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HMRC internal manual

VAT Partial Exemption Guidance

Consideration of Partial Exemption (PE) special methods: when a special method is appropriate

The use of a special method is appropriate when the standard method does not give a ‘fair and reasonable’ recovery of input tax (see- PE24000 - Partial Exemption methods: Fair and reasonable) and where the alternative guarantee a more accurate result. More accurate is by reference to the precise use of the costs.

What is the precise allocation?

By precise allocation HMRC mean the extent that each good or service is used to make deductible supplies. The decision in the case of St Helen’s School said that that use

”is not physical use but some special VAT use. It is I think the same as what [HMRC counsel] terms ‘economic use’ ”.

HMRC consider that the economic use is the measure of the extent that goods and services form cost components of the price of the various supplies.

Precise attribution of each and every cost and how it is reflected in the various outputs of the business involves a detailed and onerous calculation, one very few businesses will undertake. Nevertheless a precise allocation remains at the theoretical core of partial exemption.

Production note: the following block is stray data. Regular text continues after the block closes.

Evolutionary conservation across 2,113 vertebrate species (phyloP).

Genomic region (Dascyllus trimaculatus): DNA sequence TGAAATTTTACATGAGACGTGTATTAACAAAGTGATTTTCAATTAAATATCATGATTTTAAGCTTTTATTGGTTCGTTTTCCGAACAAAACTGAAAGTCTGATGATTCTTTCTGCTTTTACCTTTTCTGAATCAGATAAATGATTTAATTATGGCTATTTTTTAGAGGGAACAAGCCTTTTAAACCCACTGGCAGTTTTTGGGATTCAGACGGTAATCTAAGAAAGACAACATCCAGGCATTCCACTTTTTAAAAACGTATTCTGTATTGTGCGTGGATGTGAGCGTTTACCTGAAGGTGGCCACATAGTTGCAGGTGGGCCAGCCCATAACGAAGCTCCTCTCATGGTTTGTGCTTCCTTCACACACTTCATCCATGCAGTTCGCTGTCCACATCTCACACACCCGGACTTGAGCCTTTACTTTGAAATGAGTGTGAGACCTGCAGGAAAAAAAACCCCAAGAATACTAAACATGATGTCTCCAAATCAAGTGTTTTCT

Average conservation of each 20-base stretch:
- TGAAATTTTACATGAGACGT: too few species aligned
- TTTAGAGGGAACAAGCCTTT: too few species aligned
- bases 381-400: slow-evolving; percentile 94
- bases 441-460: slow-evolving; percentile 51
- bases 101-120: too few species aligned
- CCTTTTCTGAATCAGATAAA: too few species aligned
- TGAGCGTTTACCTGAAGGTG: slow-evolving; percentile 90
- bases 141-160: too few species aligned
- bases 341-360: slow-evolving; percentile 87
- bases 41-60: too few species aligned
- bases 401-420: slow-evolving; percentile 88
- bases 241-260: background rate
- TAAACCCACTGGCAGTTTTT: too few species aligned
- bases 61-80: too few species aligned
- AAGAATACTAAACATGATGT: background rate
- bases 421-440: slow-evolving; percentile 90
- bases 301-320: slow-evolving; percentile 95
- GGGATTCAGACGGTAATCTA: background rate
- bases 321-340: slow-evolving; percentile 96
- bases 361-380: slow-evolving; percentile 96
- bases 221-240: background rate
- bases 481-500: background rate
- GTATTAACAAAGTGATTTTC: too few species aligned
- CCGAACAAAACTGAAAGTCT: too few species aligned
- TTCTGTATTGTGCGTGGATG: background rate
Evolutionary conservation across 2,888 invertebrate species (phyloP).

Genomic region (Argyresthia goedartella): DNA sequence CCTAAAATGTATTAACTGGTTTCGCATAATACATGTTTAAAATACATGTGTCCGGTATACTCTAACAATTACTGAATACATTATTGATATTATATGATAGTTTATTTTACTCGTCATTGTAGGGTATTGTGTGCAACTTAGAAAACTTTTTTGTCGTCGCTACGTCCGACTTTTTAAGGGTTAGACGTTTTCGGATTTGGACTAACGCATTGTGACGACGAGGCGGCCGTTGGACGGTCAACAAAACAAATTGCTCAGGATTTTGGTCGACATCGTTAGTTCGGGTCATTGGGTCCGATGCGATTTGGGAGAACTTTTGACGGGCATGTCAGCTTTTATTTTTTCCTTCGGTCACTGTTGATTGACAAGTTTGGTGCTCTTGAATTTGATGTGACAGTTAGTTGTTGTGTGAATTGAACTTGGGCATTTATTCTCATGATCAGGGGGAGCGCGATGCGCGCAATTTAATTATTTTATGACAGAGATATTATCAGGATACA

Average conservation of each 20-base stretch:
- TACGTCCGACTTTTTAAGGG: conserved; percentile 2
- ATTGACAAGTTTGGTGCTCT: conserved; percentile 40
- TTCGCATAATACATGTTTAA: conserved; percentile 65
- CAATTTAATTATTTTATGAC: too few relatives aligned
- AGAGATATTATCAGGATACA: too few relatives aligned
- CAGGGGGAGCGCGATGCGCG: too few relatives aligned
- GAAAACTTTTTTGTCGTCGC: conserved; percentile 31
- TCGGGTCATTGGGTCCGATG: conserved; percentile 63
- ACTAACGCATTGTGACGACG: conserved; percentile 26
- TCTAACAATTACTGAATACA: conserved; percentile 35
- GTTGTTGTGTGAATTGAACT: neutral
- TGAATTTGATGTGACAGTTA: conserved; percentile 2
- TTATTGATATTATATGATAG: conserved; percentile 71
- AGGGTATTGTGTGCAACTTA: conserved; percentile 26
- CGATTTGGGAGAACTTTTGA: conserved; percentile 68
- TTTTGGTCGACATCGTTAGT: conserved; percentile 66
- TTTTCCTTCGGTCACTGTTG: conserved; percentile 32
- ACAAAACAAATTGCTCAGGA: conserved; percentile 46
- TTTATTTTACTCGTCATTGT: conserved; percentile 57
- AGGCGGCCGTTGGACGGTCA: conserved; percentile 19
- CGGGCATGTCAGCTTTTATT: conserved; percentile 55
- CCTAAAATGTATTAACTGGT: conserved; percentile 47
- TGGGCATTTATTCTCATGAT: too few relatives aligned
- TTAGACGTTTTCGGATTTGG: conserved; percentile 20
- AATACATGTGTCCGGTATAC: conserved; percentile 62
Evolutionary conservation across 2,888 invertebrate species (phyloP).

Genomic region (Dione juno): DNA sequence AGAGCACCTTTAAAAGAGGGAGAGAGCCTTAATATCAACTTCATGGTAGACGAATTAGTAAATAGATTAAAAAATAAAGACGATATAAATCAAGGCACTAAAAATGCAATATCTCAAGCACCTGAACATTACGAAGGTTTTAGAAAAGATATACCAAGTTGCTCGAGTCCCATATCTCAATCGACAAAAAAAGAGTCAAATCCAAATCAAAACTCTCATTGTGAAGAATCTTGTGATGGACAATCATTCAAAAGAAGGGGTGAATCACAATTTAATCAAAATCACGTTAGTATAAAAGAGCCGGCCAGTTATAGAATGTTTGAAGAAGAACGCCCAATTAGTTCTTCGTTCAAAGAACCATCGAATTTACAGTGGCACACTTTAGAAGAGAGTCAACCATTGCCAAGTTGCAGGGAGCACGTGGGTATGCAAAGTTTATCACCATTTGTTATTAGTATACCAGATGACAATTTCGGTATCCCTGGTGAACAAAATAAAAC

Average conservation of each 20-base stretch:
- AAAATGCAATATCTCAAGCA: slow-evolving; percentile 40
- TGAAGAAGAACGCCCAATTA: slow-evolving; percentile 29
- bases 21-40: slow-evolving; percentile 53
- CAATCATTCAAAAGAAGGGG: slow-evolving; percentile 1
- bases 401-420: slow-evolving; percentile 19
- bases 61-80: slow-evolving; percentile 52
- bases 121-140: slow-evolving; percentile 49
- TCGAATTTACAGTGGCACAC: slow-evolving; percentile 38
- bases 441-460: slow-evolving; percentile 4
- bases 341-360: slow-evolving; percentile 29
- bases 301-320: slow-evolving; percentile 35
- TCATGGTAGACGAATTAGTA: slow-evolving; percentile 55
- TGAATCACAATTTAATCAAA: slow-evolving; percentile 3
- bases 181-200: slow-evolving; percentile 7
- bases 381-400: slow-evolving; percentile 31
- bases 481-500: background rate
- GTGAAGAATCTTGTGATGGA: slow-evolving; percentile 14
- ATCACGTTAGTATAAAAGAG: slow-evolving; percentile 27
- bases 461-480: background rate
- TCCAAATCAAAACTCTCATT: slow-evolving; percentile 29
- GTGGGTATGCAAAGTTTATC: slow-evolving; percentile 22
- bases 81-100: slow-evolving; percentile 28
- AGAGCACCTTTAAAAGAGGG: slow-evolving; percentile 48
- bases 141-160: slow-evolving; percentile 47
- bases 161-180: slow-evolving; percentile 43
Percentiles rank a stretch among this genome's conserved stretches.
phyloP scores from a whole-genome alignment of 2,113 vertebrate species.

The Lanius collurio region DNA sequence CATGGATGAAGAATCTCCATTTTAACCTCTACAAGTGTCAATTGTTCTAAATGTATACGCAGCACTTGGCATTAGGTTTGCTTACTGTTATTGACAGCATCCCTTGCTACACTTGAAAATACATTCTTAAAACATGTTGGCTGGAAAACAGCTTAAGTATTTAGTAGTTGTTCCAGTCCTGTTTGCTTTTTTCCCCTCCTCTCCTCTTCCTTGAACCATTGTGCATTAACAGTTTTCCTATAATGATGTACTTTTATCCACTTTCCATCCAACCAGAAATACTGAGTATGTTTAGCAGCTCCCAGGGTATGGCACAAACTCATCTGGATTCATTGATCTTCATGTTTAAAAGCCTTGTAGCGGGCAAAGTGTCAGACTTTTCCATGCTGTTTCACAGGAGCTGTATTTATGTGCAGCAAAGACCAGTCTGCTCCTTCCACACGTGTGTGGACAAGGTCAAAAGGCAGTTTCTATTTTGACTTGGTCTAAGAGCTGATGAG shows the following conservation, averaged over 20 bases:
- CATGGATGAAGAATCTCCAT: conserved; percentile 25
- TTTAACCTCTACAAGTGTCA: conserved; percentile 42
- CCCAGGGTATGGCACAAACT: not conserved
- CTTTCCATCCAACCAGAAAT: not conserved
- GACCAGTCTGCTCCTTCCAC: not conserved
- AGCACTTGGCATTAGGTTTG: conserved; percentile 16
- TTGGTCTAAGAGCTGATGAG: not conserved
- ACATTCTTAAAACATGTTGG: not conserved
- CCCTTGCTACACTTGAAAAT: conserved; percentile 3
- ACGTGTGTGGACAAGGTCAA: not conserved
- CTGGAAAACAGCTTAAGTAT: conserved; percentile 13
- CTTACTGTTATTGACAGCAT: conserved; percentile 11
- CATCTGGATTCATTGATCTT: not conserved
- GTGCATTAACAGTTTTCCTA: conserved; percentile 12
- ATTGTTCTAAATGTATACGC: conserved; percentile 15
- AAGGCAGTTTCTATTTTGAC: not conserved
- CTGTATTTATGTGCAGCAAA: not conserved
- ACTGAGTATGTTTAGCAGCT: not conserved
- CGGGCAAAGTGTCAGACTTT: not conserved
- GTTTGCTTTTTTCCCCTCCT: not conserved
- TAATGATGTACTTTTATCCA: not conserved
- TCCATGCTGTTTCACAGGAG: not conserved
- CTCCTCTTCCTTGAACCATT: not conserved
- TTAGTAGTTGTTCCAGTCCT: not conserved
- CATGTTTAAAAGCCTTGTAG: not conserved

What alternatives to the precise allocation are acceptable?

A precise allocation is highly unlikely to be maintained. In the absence of a precise allocation, HMRC would normally accept that the allocation in the company accounts reflects a fairly precise use of costs.

Management accounts are not subject to the same regulations as audited accounts. Businesses will design their management accounts to best help them run their business. It is perfectly legitimate for businesses to have different sets of management accounts for different business purposes. These different accounts may allocate costs in different ways. It follows that not all management accounts will be acceptable. Whether they can be accepted is something that needs to be decided on a case by case basis considering amongst other issues the transparency of the allocation method and the historical consistency of the accounting system.